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Western Price Survey

Week's End Edition
December 18, 2009
Prices Get Jitters Before Christmas

'Twas the week before Christmas, and all through the West ... power prices stayed relatively calm.

Electricity prices posted modest gains on slightly cooler weather, moderate increases in natural gas prices, and the usual anticipation of higher demand for Monday power. Still, the gains were minimal compared to last week's dramatic triple-digit prices.

Over the week, California daytime power gained $3 across the state to $58.93/MWh at North of Path 15 and $57.84 at South of Path 15. Nighttime trades rose $8 in the north to $47.22/MWh, and $6 in the south to $44.33.

Average Palo Verde peak prices traded sideways, settling at $48.93/MWh, while off-peak values increased $3 to $38.57.

Power demand was mild this week in the Golden State. Top usage crept up from 32,000 MW on Monday and hit the week's high of 32,200 MW on Tuesday before falling to 31,800 MW on Thursday, according to the California Independent System Operator.

However, a ridge of high pressure building over California, combined with an onshore flow of air, will keep temperatures cool. By Tuesday, the weather will have cooled at least 10° F, falling into the low 50s in San Francisco, the high 60s in Los Angeles, and the low 60s in Phoenix.

Rain will douse the Northwest through early next week, and temperatures will dip into the low 40s in Portland and Seattle, according to the National Weather Service.

At the California-Oregon border, peak prices notched a $2 increase to average $57.49/MWh. Off-peak trades picked up $8 to settle at an average of $50.50.

Mid-Columbia prime trades tacked on $5 to average $55.20/MWh, while off-prime values added over $8 to $48.39.

Extremely cold weather prompted the second-biggest withdrawal for natural gas in December, the U.S. Energy Information Administration reported. The weather was 20 percent colder than average last week, the National Weather Service said, prompting Americans to crank up their furnaces to stay warm. Natural gas stockpiles dropped by 207 Bcf.

At 3.566 Tcf, however, supplies exceed last year by 12 percent and the five-year average by nearly 14 percent.

In the West, working natural gas in storage declined by 39 Bcf to 478 Bcf, and storage is now almost 5 percent above last year and 13.5 percent above the five-year average.

Frigid weather in the Northeast plumped up prices and sent them to their highest in almost a year. On Friday, natural gas for January delivery closed at $5.78/MMBtu, up 45 cents over Monday. Prices have doubled since September, when they hit their lowest point in more than seven years, but still remain lower than last year.

Out West, spot natural gas prices were up 20 cents/MMBtu or less for the week. Prices ranged from $5.59/MMBtu at the Permian and San Juan basins to $6.18/MMBtu at PG&E CityGate.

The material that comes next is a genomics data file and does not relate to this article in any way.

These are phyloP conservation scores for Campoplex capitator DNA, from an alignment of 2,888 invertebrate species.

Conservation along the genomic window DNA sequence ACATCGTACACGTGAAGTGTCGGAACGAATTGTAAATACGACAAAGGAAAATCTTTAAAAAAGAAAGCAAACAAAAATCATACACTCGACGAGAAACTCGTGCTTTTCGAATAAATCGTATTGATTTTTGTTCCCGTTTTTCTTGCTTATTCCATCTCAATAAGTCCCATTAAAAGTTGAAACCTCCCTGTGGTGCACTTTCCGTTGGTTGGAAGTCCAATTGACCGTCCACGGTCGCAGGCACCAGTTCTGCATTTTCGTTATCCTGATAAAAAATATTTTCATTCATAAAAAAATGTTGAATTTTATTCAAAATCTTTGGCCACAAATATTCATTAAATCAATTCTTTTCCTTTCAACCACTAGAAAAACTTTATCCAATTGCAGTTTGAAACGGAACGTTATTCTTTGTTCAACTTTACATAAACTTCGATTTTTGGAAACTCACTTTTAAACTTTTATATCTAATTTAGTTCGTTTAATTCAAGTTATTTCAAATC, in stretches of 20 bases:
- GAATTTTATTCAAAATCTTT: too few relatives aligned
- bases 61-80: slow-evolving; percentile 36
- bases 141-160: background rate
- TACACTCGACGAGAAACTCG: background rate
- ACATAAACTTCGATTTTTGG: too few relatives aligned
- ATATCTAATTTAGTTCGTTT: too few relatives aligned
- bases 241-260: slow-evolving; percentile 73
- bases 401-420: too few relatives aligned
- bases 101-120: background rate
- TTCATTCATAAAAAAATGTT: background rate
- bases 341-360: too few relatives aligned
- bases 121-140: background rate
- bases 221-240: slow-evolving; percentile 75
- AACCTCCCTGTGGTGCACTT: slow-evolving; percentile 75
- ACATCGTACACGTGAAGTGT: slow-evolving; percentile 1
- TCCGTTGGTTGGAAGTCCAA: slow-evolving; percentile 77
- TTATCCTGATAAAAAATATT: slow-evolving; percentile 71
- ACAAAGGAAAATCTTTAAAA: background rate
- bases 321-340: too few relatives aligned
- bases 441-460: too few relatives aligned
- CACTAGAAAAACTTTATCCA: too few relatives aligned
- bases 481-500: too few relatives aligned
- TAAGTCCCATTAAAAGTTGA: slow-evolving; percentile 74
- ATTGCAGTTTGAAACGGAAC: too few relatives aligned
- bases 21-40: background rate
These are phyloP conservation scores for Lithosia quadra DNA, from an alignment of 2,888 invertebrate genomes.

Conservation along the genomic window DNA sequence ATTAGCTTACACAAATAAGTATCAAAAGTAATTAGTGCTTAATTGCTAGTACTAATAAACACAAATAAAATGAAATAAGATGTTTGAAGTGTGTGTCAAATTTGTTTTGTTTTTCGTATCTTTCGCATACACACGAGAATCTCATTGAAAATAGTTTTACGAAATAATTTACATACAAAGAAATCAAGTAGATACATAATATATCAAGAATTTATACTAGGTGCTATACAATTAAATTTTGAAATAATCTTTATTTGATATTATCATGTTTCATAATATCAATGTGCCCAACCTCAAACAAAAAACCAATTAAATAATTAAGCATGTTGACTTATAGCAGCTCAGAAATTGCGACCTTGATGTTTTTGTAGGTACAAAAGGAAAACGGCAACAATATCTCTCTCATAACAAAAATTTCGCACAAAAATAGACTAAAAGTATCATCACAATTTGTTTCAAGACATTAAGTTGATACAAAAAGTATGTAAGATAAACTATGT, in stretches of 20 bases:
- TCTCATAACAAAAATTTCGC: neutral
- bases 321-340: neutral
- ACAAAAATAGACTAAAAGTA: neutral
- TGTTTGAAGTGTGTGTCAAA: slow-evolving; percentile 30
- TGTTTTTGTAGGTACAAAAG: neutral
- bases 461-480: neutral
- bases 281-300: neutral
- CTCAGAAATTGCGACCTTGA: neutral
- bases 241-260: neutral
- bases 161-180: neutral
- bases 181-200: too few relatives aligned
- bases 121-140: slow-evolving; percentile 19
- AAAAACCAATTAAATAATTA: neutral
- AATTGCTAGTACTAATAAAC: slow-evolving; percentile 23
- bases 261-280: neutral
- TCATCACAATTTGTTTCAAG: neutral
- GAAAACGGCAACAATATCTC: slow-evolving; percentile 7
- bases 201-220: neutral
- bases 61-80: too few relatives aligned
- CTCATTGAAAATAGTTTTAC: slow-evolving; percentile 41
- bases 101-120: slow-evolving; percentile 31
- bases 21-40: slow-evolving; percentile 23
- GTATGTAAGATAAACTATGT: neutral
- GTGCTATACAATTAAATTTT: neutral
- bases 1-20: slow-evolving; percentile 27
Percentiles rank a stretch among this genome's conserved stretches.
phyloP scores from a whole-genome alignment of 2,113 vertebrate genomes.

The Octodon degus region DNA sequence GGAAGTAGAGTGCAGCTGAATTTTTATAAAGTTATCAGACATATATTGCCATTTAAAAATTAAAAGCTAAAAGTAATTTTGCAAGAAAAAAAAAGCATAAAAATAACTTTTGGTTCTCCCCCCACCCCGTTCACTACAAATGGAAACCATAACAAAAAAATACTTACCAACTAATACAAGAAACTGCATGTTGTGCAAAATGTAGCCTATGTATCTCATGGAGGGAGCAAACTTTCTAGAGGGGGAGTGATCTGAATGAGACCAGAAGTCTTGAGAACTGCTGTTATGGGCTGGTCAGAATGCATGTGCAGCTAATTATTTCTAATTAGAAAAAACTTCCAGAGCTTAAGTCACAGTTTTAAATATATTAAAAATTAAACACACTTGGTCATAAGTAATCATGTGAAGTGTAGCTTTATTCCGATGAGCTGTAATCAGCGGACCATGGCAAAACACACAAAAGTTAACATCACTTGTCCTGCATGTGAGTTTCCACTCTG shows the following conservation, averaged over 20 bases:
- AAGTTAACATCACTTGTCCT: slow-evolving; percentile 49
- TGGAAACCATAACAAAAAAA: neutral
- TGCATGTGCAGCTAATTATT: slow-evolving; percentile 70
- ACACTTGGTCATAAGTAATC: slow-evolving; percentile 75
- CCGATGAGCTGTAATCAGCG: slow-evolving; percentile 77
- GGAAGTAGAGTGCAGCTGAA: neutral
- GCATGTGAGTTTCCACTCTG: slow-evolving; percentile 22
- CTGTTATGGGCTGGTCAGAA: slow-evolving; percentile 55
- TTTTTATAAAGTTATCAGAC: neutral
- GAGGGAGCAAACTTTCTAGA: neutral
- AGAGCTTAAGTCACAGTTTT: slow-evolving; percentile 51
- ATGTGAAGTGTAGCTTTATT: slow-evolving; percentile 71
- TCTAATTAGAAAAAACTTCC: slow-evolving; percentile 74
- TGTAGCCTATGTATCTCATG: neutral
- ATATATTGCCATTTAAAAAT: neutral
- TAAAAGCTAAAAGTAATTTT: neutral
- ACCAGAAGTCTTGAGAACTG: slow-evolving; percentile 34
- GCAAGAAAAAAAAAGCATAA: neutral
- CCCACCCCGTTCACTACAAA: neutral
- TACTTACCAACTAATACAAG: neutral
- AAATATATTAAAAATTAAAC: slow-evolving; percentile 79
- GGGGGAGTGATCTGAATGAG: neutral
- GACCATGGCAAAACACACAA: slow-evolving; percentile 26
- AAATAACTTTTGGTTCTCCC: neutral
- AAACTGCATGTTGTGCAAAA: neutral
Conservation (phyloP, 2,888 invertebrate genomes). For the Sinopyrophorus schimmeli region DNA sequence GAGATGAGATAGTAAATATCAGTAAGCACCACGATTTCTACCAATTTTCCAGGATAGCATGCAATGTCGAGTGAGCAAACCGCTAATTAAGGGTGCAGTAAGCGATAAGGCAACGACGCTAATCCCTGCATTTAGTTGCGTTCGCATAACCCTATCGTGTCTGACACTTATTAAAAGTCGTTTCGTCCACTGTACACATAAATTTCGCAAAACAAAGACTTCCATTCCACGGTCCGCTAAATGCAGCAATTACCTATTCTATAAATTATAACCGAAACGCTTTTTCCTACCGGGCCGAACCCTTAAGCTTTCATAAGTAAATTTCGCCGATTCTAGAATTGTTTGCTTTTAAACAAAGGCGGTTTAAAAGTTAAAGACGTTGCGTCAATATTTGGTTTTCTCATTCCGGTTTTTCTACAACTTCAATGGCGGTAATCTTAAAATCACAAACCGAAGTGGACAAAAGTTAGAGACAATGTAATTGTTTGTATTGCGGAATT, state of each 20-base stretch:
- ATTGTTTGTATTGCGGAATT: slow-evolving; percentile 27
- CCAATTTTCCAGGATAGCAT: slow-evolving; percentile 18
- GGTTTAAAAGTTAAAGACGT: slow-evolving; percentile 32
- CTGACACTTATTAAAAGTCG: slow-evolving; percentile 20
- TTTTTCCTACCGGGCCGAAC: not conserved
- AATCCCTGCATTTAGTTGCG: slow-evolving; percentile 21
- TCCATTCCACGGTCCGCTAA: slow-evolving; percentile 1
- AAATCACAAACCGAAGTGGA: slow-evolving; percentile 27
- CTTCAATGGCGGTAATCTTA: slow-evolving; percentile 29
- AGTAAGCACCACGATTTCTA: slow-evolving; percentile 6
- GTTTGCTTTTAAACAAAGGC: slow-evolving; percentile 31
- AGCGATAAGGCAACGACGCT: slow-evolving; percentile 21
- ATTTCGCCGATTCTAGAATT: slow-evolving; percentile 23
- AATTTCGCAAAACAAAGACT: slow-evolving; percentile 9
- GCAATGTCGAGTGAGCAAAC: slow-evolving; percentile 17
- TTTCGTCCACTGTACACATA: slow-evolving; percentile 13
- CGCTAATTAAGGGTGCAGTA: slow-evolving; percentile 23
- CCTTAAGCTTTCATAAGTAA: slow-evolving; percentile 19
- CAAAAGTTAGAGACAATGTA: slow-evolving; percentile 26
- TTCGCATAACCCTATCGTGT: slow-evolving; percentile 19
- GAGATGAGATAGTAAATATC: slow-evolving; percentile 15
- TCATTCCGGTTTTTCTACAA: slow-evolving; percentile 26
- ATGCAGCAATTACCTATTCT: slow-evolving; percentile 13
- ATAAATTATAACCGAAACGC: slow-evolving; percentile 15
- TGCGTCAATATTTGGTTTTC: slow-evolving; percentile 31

What's ahead: Despite the drop-off in demand and attendant lower natural gas prices, drilling in shale formations will continue to drive a production boom across the country. Last year, domestic natural gas production clocked in at 20.6 Tcf and is expected to hit 23.3 Tcf in 2035, according to the EIA's early release of the Annual Energy Outlook.

With so much natural gas coming on line, Henry Hub prices are projected to dip from $8.86/MMBtu and bob between $6 and $7/MMBtu through 2025. But consumption is expected to ramp up 14 percent from last year through 2035.

With a large supply glut and a moribund economy, many analysts have assumed that natural gas prices won't recover for years. But Exxon Mobil, the world's largest publicly traded oil and gas company and a conservative investor, believes differently. On Monday, the oil giant surprised Wall Street and snapped up natural gas driller XTO Energy for $31 billion. While Exxon didn't provide any price forecasts, it's likely the company sees natural gas playing a bigger role as the government moves to regulate carbon emissions [Kristina Shevory].

Note: The Western Price Survey will not be produced during the week of December 21st due to Energy NewsData's regular holiday closure. The next Western Price Survey update will be Wednesday, December 30.

Western Electricity Prices
Week's End: December 14 - 18, 2009
Hub Peak (heavy) Off-peak (light)
Alberta Pool (C$) 18.68-105.53 13.88-54.88
Mid-Columbia 47-57.25 38.25-52
COB 48.75-59 40.25-51
NP 15* 53-59.25 38.75-47.45
SP 15* 51-58.25 37.50-44.75
Palo Verde 46-50 31-40

* Prices represent both day-ahead locational marginal prices (financial swaps, or EZ Gen DA LMPs) and quasi-swap prices (EZ Gen) as reported by ICE.

Archives of the Western Price Survey for the past year are also available online.

The Western Price Survey is excerpted from Energy NewsData's comprehensive regional news services. See for yourself how NewsData reporters put events in an accurate and meaningful context -- request a sample of either or both California Energy Markets and Clearing Up.

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Contact Chris Raphael, editor with questions regarding Price Survey Content.

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